The Australian community has been faced with some tough challenges over the last few years – from bushfires, floods and cyclones to other man-made disasters and significant homegrown tragedies.
The forecast is that extreme weather will become the new normal, making these and other types of disasters far more prevalent. Sadly, it will become a matter of when, not if.
As a result, Australian communities are going to require greater levels of support from business leaders and partners – far beyond the existing government and relief agency support currently available.
Craig Furgate, a former head of FEMA in the US, recently pointed out that our emergency services and government cannot do all that is needed before, during and after an incident on their own – they will need to reach out to businesses and other philanthropic foundations for partner support.
By acknowledging that the existing capabilities across government and relief agencies is already stretched, the reality is that disaster prevention, response and recovery is a joint responsibility involving everyone within all communities.
So what does that mean for businesses? What are their roles when it comes to the before, during and after stages of disasters and acute shocks?
While they may not naturally see how important their role is, Australian businesses have the capacity and capability to support Australian communities during all stages. Businesses of all shapes and sizes have a real opportunity to step up, raise their hands and prepare the community to build resilience, leadership and capacity to not only survive but thrive when their time of disaster-impact comes.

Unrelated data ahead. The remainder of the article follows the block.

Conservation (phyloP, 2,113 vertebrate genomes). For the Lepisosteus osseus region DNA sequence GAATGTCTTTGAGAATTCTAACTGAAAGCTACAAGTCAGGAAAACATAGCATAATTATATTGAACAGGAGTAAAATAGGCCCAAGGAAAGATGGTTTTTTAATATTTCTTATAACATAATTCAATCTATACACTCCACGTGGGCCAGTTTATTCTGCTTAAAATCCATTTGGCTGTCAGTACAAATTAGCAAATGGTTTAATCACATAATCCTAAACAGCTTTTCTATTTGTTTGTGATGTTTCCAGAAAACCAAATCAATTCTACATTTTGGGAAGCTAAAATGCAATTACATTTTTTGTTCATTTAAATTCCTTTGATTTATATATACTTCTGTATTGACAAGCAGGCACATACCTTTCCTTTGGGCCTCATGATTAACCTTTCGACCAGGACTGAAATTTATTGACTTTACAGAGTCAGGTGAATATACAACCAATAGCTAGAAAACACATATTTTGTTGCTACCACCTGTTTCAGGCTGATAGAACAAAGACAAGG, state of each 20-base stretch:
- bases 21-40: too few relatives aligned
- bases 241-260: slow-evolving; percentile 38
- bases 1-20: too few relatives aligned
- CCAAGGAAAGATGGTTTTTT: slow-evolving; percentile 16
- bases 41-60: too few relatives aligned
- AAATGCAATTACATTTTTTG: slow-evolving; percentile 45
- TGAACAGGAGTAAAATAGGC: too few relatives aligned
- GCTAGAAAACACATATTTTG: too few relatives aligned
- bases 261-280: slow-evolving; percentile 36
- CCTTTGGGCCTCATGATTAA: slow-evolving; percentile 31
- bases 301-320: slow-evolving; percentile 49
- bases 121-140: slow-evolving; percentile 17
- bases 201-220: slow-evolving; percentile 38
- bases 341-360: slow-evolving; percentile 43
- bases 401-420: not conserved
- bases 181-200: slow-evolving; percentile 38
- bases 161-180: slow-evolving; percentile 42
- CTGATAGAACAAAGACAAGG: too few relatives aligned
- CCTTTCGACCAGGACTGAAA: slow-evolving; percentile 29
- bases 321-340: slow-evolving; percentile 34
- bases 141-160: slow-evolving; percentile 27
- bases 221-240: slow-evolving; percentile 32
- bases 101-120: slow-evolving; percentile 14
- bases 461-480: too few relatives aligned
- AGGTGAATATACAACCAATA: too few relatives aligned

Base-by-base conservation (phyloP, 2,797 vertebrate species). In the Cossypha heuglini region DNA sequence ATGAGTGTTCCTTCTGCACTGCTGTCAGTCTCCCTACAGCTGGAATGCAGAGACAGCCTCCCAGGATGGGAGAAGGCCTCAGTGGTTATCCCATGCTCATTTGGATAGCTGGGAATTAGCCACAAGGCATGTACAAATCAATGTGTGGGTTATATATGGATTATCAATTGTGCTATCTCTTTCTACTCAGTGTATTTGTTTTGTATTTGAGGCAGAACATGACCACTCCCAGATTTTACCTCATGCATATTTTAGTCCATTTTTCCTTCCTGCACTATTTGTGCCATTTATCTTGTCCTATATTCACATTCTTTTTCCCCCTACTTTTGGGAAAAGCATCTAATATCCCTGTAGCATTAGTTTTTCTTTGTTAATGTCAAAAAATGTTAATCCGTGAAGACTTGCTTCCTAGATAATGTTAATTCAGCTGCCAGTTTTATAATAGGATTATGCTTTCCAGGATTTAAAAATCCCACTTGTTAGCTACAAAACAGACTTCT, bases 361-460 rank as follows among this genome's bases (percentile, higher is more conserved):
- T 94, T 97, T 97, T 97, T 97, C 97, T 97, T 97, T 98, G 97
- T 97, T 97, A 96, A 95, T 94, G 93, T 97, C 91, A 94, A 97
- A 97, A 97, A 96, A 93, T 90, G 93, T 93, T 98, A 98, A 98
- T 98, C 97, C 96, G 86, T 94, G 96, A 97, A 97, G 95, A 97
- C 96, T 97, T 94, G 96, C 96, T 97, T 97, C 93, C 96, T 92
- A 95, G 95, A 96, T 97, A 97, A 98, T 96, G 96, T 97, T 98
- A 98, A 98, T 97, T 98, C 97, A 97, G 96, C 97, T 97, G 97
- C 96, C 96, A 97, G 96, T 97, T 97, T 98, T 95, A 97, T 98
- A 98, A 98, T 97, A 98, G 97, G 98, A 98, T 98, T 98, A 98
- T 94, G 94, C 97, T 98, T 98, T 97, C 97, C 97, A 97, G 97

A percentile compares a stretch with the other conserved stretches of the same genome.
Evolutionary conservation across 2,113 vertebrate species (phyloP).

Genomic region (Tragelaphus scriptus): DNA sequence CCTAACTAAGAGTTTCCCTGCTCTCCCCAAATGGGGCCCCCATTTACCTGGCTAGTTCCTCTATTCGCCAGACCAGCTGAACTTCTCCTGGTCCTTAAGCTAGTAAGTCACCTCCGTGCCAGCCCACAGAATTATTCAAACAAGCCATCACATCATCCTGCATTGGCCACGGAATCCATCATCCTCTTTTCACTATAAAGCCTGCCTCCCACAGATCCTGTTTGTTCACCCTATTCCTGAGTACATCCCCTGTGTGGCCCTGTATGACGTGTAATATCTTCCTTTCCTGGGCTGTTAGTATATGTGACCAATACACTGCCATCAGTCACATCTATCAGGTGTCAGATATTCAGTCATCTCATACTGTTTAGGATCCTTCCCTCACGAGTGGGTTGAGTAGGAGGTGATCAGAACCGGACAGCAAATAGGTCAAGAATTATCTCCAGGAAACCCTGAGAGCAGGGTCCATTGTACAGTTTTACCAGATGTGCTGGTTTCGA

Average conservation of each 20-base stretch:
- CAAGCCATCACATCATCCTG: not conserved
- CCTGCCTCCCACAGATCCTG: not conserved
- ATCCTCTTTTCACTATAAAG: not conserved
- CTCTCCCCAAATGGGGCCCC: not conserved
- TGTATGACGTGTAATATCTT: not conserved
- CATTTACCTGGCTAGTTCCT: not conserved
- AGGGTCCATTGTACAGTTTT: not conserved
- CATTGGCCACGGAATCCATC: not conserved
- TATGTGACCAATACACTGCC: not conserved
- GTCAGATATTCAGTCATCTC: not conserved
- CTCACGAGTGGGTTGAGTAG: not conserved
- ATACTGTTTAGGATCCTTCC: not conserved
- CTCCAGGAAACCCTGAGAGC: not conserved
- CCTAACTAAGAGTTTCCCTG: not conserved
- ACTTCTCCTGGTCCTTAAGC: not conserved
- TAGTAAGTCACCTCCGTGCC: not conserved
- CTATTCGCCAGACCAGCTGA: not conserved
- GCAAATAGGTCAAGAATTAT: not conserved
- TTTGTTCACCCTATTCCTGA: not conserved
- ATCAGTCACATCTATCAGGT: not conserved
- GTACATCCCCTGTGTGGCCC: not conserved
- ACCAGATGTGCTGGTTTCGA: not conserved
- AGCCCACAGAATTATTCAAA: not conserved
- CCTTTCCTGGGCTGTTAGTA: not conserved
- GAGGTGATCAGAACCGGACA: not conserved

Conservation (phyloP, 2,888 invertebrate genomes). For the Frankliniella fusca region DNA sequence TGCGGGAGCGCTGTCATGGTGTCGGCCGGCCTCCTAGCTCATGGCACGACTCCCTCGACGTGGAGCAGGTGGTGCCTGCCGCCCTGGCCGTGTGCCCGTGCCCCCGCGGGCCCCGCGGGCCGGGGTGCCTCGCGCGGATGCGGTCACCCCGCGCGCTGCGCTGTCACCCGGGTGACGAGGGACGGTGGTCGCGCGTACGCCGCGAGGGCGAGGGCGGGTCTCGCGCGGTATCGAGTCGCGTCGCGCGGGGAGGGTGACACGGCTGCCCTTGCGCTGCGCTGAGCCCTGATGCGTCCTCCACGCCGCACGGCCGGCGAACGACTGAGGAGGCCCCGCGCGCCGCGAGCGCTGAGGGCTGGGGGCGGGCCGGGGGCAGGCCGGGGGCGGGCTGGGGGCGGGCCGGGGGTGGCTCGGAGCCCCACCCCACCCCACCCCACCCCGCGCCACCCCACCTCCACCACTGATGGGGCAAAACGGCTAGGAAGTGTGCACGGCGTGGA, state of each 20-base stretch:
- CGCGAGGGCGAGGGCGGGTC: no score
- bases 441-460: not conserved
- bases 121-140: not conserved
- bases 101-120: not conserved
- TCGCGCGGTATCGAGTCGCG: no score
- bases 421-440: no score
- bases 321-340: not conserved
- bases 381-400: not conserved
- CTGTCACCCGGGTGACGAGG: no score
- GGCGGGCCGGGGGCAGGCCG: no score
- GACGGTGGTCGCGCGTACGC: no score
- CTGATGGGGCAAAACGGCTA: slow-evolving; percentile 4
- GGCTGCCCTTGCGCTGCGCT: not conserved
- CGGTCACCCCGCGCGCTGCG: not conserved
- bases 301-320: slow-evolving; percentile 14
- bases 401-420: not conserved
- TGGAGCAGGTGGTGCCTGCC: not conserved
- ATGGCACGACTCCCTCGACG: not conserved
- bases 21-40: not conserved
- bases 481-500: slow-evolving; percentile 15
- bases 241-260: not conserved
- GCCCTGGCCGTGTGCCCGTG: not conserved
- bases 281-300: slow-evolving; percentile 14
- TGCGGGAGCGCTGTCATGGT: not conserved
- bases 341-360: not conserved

During times of disaster, while businesses do play a role in relief and recovery efforts, all too often the support is either not quick enough, not allocated to the appropriate area, or they miss the mark on their business goals. Without a plan, it almost feels like ‘support for support’s sake’.
So why should businesses have a community disaster support plan (CDSP)?
In the aftermath of a disaster, often the biggest challenge is understanding the needs of those affected and finding the best ways to assist quickly.
How could your organisation know the best way to support an impacted community if you don’t know what they need or what you can actually offer them? Being prepared to support is the best support you can offer a disaster-stricken community because a) you know what they need b) how you can support the community and c) know your capacity and capability to act with purpose.
As corporate citizens, businesses are the heart of many Australian communities and their ability to be ready and connected before the impact of disaster means less economic and social recovery after the event.
A CDSP should be considered a strategised business plan, one that coordinates, targets and effectively executes your support mission so you’re not only helping a community, it’s also helping you too. After all, doing good is good for business.
Renae Hanvin brings to businesses (of all shapes and sizes) a unique understanding of connecting corporate goodwill to disaster-impacted community needs. With a personal commitment to educate, connect and motivate businesses to support the communities in which they operate, Renae proudly leads a national team of best practice emergency sector and community relations specialists.
To become a business leader in community disaster support visit corporate2community.com